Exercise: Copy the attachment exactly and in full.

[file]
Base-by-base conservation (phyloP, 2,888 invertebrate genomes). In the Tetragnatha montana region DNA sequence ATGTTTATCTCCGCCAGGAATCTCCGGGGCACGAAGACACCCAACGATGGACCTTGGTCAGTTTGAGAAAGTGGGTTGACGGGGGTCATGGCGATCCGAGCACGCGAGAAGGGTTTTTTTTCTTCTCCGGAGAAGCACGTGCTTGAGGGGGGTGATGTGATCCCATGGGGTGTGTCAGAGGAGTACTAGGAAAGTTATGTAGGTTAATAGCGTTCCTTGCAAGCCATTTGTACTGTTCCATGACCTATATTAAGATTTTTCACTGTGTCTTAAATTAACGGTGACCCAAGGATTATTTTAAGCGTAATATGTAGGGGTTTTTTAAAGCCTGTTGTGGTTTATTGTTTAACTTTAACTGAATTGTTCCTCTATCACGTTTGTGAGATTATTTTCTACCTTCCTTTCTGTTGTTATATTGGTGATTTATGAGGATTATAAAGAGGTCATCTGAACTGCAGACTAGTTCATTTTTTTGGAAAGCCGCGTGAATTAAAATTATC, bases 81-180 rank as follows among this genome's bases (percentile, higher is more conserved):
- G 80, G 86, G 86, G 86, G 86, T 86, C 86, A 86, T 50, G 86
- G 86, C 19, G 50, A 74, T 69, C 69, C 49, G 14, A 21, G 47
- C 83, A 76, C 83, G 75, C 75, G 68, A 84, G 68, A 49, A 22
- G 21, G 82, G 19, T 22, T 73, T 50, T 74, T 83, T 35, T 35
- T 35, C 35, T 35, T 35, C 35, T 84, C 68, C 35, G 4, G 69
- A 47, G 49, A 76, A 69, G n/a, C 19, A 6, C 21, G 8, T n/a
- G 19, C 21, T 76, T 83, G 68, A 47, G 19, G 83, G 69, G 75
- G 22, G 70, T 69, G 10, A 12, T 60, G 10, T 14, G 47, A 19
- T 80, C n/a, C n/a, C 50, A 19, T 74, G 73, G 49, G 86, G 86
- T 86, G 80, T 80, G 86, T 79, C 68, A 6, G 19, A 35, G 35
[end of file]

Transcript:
Base-by-base conservation (phyloP, 2,888 invertebrate genomes). In the Tetragnatha montana region DNA sequence ATGTTTATCTCCGCCAGGAATCTCCGGGGCACGAAGACACCCAACGATGGACCTTGGTCAGTTTGAGAAAGTGGGTTGACGGGGGTCATGGCGATCCGAGCACGCGAGAAGGGTTTTTTTTCTTCTCCGGAGAAGCACGTGCTTGAGGGGGGTGATGTGATCCCATGGGGTGTGTCAGAGGAGTACTAGGAAAGTTATGTAGGTTAATAGCGTTCCTTGCAAGCCATTTGTACTGTTCCATGACCTATATTAAGATTTTTCACTGTGTCTTAAATTAACGGTGACCCAAGGATTATTTTAAGCGTAATATGTAGGGGTTTTTTAAAGCCTGTTGTGGTTTATTGTTTAACTTTAACTGAATTGTTCCTCTATCACGTTTGTGAGATTATTTTCTACCTTCCTTTCTGTTGTTATATTGGTGATTTATGAGGATTATAAAGAGGTCATCTGAACTGCAGACTAGTTCATTTTTTTGGAAAGCCGCGTGAATTAAAATTATC, bases 81-180 rank as follows among this genome's bases (percentile, higher is more conserved):
- G 80, G 86, G 86, G 86, G 86, T 86, C 86, A 86, T 50, G 86
- G 86, C 19, G 50, A 74, T 69, C 69, C 49, G 14, A 21, G 47
- C 83, A 76, C 83, G 75, C 75, G 68, A 84, G 68, A 49, A 22
- G 21, G 82, G 19, T 22, T 73, T 50, T 74, T 83, T 35, T 35
- T 35, C 35, T 35, T 35, C 35, T 84, C 68, C 35, G 4, G 69
- A 47, G 49, A 76, A 69, G n/a, C 19, A 6, C 21, G 8, T n/a
- G 19, C 21, T 76, T 83, G 68, A 47, G 19, G 83, G 69, G 75
- G 22, G 70, T 69, G 10, A 12, T 60, G 10, T 14, G 47, A 19
- T 80, C n/a, C n/a, C 50, A 19, T 74, G 73, G 49, G 86, G 86
- T 86, G 80, T 80, G 86, T 79, C 68, A 6, G 19, A 35, G 35